Cadillac’s entry luxury sedan was beyond what I’d imagined.
I had seen the photos but wasn’t sufficiently prepared for what appeared to be the sportiest and most dynamic member of the classic U.S. auto brand.
While not straying too far from the original Cadillac look featuring the trademark emblem and grille ― and did you know the shutters open and close at different speeds for better fuel economy? ― the ATS touted sleeker lines and an uplifted beltline that accentuated a youthful image.
The elongated headlights were another factor that took years off this car, however I actually liked the rear better because it remained true to its Cadillac bloodlines but sported softer lines that made it jaunty and more fun than the CTS.
|Design: ★★★★★ / Interior: ★★★★★ / Engine: ★★★★☆ / Fuel economy: ★★★★☆ / Cost and A/S: ★★☆☆☆|
GM’s efforts to produce an aluminum hood, magnesium engine mount brackets and natural-fiber door trim panels explained the lightness of the vehicle.
The ATS was subsequently lighter than anything I’d ridden, even in the compact segment. It is even lighter than the BMW 3 series as it aimed for, without compromising the steering, which was more than can be said for a lot of other cars claiming to be lightweight.
The 2.0L turbocharged four-cylinder engine located in the front delivered horsepower of up to 272 and 36 kg-m torque. The 2.5 liter is available in other trims, but my personal opinion is that the 2.5L is too low in horsepower and the noise too loud.
To give a bit of history, the ATS was built on a completely new Alpha platform for handling rear and all-wheel drive configurations. It also delivers a near 50/50 weight distribution on the wheels.
Fuel efficiency slipped from the promised 15 kilometers per liter on the highway for the Luxury and Premium trims ― around 13 kilometers with the air on full blast ― but no points were taken off since it was a gas model and not a diesel.
I took my parents along for the ride, and they marveled that they were in a Cadillac.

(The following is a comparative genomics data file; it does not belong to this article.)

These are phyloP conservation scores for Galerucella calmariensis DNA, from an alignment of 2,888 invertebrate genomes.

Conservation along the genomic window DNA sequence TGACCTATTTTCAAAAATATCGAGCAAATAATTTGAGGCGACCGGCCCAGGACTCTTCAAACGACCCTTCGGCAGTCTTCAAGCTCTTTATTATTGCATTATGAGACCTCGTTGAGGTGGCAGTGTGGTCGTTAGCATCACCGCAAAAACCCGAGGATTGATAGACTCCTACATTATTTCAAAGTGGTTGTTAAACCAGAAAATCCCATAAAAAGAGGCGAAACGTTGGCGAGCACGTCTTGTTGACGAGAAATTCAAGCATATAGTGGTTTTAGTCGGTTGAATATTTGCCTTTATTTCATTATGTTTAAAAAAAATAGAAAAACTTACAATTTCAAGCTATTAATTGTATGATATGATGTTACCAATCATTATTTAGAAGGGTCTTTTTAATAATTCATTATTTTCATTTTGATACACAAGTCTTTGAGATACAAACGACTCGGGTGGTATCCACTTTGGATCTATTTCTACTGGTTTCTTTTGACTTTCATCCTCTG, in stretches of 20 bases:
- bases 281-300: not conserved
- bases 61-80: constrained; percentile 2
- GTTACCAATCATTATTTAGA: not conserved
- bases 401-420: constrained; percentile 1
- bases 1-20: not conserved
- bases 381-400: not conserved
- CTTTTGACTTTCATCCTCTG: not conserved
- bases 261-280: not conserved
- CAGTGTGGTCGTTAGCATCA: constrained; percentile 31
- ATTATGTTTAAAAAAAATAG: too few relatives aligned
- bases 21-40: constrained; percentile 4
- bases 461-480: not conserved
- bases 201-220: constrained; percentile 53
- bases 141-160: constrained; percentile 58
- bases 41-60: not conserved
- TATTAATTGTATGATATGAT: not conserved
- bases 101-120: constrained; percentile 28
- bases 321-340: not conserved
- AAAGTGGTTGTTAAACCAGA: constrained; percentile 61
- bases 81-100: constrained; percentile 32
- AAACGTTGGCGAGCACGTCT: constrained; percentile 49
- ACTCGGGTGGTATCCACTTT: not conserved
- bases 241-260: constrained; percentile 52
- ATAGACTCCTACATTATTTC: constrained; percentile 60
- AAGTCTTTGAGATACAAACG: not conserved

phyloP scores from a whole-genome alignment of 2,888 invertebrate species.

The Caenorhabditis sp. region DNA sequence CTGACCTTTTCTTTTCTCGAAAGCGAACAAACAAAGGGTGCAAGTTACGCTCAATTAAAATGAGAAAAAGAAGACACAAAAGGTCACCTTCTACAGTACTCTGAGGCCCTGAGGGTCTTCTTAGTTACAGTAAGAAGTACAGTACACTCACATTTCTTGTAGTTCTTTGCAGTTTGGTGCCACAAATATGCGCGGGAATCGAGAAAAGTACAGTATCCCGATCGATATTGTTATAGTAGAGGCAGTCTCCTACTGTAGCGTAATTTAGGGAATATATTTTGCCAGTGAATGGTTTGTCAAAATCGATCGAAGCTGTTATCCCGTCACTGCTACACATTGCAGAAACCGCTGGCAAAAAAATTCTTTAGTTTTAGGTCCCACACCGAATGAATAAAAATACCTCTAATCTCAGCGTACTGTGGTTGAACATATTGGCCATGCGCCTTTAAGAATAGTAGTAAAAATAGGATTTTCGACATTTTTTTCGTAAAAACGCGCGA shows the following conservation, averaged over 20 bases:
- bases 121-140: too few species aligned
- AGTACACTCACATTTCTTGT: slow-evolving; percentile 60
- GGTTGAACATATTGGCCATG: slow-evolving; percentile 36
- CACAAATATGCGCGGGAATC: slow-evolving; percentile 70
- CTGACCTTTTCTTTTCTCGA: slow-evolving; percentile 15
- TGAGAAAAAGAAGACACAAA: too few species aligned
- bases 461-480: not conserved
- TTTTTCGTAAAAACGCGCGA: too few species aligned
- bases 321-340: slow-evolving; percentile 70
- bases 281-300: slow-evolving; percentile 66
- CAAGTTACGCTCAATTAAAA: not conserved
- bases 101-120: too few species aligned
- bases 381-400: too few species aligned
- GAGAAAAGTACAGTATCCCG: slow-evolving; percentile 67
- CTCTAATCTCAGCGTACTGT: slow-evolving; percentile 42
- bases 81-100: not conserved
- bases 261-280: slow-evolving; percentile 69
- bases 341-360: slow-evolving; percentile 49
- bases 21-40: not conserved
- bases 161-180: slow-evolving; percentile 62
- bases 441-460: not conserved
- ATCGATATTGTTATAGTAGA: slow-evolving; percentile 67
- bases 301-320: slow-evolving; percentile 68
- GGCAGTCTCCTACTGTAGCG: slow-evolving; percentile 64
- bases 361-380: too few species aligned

For them, the Cadillac represented an era of elegance, a time when people actually dressed up to go to the theater and enjoyed riding in big, fancy cars.
They were also shocked at just how modernized the ATS was, including the headup display and the infotainment offered on the 8-inch CUE. The navigation wasn’t great, but the touch screen was right up my alley.
One downside for older generations seemed to be the trunk space, which my parents said wasn’t big enough for avid Korean golfers who enjoy taking company and carrying more than two golf bags. The ATS only accommodates two.
In many ways, the Cadillac was different from the GM cars I’ve experienced in the past, which I happen to like for their sturdiness and heavy pedals. It was a youthful version that was pleasing both inside and out.
The interior is classy and creates a luxurious ambience similar to that offered for the larger Cadillac segments.
The after-service is not so great mainly due to the lack of service centers in the country. But if and when sales pick up, GM may have other ideas on how to treat Cadillac-lovers because believe me, there are many who will take the Cadillac, and only the Cadillac.
I also am anticipating the two-door Cadillac coupe next year as I think it actually may work now that I’ve tried out the ATS.
By Kim Ji-hyun (email@example.com